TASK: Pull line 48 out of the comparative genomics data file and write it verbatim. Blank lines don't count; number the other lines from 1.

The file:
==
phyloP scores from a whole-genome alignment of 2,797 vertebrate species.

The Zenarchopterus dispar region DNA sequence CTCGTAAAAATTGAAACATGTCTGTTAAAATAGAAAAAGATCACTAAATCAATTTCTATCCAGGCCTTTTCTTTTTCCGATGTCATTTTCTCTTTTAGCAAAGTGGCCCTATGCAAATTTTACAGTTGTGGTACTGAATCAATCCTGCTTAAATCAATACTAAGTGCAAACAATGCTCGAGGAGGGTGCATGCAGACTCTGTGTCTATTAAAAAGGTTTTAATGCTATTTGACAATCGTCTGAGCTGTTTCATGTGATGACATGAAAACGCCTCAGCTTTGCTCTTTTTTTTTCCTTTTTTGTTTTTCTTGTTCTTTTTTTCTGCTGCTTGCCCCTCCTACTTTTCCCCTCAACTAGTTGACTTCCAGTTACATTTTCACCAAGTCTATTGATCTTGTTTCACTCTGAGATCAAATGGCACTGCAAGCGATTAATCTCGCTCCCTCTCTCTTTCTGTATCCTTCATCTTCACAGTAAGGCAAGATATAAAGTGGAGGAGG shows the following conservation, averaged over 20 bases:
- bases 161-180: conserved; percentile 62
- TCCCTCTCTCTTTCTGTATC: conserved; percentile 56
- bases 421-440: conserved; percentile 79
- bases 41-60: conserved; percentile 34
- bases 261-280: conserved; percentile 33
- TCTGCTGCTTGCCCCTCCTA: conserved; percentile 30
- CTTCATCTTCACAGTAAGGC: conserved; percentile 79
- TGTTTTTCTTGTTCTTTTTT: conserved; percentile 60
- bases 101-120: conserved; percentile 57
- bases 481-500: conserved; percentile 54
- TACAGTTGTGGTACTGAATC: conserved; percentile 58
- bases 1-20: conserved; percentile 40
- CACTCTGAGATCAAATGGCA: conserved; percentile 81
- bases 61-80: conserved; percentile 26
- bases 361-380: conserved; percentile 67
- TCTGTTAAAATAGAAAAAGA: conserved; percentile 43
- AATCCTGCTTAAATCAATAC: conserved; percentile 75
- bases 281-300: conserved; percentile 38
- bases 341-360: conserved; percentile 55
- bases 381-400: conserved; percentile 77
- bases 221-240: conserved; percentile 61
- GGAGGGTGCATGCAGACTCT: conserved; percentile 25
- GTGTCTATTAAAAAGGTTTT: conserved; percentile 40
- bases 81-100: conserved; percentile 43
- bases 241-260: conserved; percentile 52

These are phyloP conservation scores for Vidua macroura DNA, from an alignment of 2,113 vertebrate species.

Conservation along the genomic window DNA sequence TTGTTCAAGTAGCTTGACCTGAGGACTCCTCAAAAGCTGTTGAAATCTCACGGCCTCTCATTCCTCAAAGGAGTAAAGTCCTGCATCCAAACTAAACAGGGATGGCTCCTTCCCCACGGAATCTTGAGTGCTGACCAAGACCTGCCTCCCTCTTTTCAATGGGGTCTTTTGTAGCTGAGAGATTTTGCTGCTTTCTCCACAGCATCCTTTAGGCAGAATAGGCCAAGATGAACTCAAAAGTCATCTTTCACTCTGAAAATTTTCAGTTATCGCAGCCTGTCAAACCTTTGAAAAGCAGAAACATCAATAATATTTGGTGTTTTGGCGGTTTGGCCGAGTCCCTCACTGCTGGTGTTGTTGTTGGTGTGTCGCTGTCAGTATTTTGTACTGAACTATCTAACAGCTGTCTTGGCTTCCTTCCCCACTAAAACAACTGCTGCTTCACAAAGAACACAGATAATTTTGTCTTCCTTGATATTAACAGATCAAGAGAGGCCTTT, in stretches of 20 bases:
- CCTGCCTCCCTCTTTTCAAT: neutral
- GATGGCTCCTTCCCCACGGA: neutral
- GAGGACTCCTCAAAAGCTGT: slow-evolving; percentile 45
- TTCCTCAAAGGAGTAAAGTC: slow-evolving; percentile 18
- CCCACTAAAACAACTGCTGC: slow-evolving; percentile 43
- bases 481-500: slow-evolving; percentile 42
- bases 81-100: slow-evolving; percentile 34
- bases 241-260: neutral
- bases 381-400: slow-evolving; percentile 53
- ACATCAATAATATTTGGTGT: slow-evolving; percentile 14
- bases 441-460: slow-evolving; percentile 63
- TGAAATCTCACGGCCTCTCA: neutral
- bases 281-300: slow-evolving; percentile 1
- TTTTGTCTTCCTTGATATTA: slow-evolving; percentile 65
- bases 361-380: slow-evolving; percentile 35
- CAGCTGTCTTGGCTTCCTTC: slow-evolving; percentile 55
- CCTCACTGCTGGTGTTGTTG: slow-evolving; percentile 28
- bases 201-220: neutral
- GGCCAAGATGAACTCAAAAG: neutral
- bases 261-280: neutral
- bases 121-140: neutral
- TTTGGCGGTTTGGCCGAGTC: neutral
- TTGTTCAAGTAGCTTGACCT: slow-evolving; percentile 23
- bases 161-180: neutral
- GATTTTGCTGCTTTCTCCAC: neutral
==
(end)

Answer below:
- GGCCAAGATGAACTCAAAAG: neutral